Fit for purpose: Healthy green cities

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Information about Fit for purpose: Healthy green cities
Health & Medicine

Published on February 20, 2014

Author: Management-Thinking



Faced with increasing competition over the last decade, hospitals are having to be more flexible and efficient to survive. How can traditionally cash-strapped and risk-averse institutions incorporate new design ideas and improve the interaction between medical staff and patients? Designed for life: future-proofing hospital design is part of Fit for purpose, a series of articles sponsored by Philips on innovation in global health systems.

Healthy green cities How can cities promote health, competitiveness and jobs, while moving to a low-carbon economy? Upgrading transport systems A lthough cities are often at the forefront of innovation on climate change and emissions reduction, municipal leaders frequently worry about shorter-term goals, such as keeping citizens healthy and prosperous and attracting business investment. However, evidence is emerging that these objectives are not mutually exclusive. Research on 110 cities published in June 2013 found that cutting a city’s carbon footprint could generate annual energy savings of up to US$13m. The report, produced by the Carbon Disclosure Project (CDP), a group of institutional investors which collects data on companies’ emissions, also found that 62% of emissions reduction initiatives make cities more attractive to businesses. “The overall finding, which is that cities are discovering co-benefits from emissions reduction, is striking,” says Conor Riffle, one of the report’s authors and head of the CDP’s cities programme. This, he says, makes the CDP’s job easier. “We’ve been pushing a boulder uphill for the past decade to get everyone to think about carbon emissions,” he says. “By thinking about the co-benefits, it makes it easier to have the conversation about why you should reduce emissions.” Cities have a number of tools at their disposal when it comes to carbon reduction strategies that also promote city liveability. Green spaces – whether parks or rooftops – absorb carbon dioxide (CO2), provide shade and return moisture to the atmosphere. And devoting large areas to plants and trees generates health benefits too, since city temperatures can be lowered by several degrees. Some municipalities are also switching to LED lamps for street and building lighting to enable energy savings. SPONSORED BY: Urban transport systems are among cities’ most important carbonreduction tools. Some require relatively modest investments. By encouraging cycling – cutting the number of cars on the streets – cities can contribute not only to carbon reduction, but also to cleaner air and fitter citizens. Meanwhile, many cities have been investing in bus rapid transit (BRT) systems based on models developed in Curitiba (Brazil) and Bogotá, the Colombian capital. Centrally controlled, run on dedicated lanes and with tickets sold at stations before passengers board, BRT systems offer the efficiency of a subway or light rail system, but at substantially lower cost. Such systems can produce cleaner, safer, quieter streets. In Bogotá, for example, traffic accidents have been reduced by about half in the corridors where TransMilenio (a BRT system) operates. Local transit systems are also essential to economic activity. “The layout of transport networks becomes the skeleton for future growth of the city,” says Rachel Kyte, vice-president for sustainable development at the World Bank. “So anything you can do to build transit systems that get people to work quickly, cleanly and safely is casting the die for a lot of other developments.” Attracting business is a big incentive for cities to invest in transit systems. Mr Riffle cites the example of Los Angeles, where the public transport system is being expanded by laying a subway from downtown to the beach. “It’s a hugely expensive project, but a major driver is the businesses that will spring up along that corridor,” he says. And, of course, urban transport systems have an impact on carbon emissions. TransMilenio, for example, generates annual reductions of more than 246,000 tonnes of CO2 equivalents, according to the Clean Development Mechanism (one of the flexibility mechanisms defined in the Kyoto Protocol). Tackling climate change But while transport systems are a city’s arteries, its muscles, fat and bones are its buildings –and buildings are thought to contribute up to 30% of global greenhouse gas emissions. Here, the corporate sector has an important role to play. “We’re seeing the rehabilitation of old buildings by making them more energy-efficient, and the construction of new green buildings,” says Mindy Lubber, president of Ceres, a USbased coalition of investors and environmental groups which works on issues such as climate change.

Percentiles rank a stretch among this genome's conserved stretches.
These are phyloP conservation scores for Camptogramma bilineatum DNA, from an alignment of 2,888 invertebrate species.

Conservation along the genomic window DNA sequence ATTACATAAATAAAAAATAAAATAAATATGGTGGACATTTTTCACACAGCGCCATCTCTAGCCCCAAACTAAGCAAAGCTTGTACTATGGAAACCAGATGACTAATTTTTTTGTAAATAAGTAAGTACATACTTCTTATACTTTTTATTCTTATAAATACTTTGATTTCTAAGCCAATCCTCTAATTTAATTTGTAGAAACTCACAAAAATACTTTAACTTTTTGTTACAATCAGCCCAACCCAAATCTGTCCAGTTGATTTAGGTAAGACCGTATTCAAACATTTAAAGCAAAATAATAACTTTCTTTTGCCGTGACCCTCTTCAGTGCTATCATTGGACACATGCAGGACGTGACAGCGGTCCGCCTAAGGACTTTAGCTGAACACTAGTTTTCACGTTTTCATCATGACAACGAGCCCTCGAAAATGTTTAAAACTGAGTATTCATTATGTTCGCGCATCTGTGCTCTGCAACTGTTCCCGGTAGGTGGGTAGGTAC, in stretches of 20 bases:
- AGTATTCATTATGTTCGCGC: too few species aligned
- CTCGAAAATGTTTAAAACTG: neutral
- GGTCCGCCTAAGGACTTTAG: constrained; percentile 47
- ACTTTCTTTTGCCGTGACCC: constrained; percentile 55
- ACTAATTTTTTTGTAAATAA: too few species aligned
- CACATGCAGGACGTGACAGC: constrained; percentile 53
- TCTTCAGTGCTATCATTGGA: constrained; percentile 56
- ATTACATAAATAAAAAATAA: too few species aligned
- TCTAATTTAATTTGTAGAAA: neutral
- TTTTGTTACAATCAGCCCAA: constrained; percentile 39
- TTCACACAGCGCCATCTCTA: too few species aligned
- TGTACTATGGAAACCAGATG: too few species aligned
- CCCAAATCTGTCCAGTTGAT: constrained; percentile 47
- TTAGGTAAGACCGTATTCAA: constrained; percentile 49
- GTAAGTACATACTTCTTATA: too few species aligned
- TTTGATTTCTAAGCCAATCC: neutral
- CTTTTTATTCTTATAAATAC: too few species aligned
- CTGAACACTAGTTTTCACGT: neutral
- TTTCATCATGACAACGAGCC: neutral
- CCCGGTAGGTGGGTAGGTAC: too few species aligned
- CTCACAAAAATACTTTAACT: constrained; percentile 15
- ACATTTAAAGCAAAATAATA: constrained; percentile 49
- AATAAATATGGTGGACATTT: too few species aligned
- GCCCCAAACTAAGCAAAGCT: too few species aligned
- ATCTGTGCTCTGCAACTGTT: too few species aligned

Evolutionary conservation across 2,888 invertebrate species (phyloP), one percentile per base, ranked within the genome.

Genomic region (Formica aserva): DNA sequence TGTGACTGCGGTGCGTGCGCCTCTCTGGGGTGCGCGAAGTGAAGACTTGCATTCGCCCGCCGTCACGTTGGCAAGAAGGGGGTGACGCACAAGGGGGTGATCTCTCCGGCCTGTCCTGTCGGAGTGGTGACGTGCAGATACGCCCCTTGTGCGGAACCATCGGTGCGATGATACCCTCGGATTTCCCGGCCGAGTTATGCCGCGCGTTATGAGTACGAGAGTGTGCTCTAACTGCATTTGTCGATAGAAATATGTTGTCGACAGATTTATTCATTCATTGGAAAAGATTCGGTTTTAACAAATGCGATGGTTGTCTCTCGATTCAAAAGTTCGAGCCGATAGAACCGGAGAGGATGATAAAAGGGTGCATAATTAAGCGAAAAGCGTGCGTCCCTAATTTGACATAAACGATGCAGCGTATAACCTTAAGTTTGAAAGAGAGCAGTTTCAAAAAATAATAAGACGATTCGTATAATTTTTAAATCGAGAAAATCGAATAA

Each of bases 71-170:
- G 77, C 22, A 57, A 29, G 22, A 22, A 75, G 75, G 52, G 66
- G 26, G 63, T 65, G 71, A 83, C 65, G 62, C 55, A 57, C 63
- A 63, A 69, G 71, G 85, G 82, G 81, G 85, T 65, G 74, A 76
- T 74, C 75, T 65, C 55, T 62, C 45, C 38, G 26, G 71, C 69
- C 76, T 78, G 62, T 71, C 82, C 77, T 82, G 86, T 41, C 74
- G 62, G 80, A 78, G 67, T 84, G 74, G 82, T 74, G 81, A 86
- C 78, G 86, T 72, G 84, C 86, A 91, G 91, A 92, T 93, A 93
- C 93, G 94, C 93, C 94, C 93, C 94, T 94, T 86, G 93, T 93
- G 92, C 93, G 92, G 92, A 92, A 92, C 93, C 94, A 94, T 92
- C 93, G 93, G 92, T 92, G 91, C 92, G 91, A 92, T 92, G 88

Even so, the challenges are daunting. To meet 2050 global climate change targets, the construction sector will need to cut the energy use in buildings by 60%, according to estimates of the World Business Council for Sustainable Development. And with cities made up of complex communities of individuals and public- and private-sector organisations, the incentives to invest are not always easy to establish. Landlords may not be motivated to spend money on energy-efficiency upgrades if it is their tenants who benefit in the form of lower energy bills. And property owners may find it hard to switch their buildings to cleaner forms of energy, such as natural gas, if utility companies’ fees to install the supply pipes are too high. Solutions exist. Through “green leases”, for instance, landlords can increase the rent to cover the cost of upgrades, so long as the increase does not exceed the value of the tenant’s energy savings. Ms Lubber argues that governments also need to create the right incentives for the corporate sector to invest. “We have to bring utility companies into the debate to discuss how they might do online billing for renewable energy or energy efficiency, or foster changes in buildings that are not prohibitive,” she says. In the developing world, where cities are expanding most rapidly, the challenge is often access to financing for energy efficiency, carbon reduction or climate resilience projects. For this reason, the World Bank has launched a programme to help the largest cities in the developing world to plan and finance low-carbon initiatives. The Bank is rolling out a methodology that measures the emissions associated with cities’ economic activity and consumption, and is training city officials and corporate executives to use the methodology as a planning tool. Meanwhile, its creditworthiness boot camps for city officials are designed to help cities access the capital needed for investments in clean infrastructure. In this respect, some places are ahead of the game. Ms Kyte cites Brazil and Colombia, whose governments have put in place regulations allowing cities to access financial markets directly. Whether the innovations are in financing, technology or infrastructure, cities can build on the knowledge and experience of their peers. “The lessons learned between cities are among the most powerful and viral solutions to climate change at the moment,” says Ms Kyte. And as the CDP report suggests, municipal leaders do not have to abandon efforts to promote health, competitiveness and jobs in order to move to a low-carbon economy. “The good news,” says Ms Kyte, “is that you can do both.”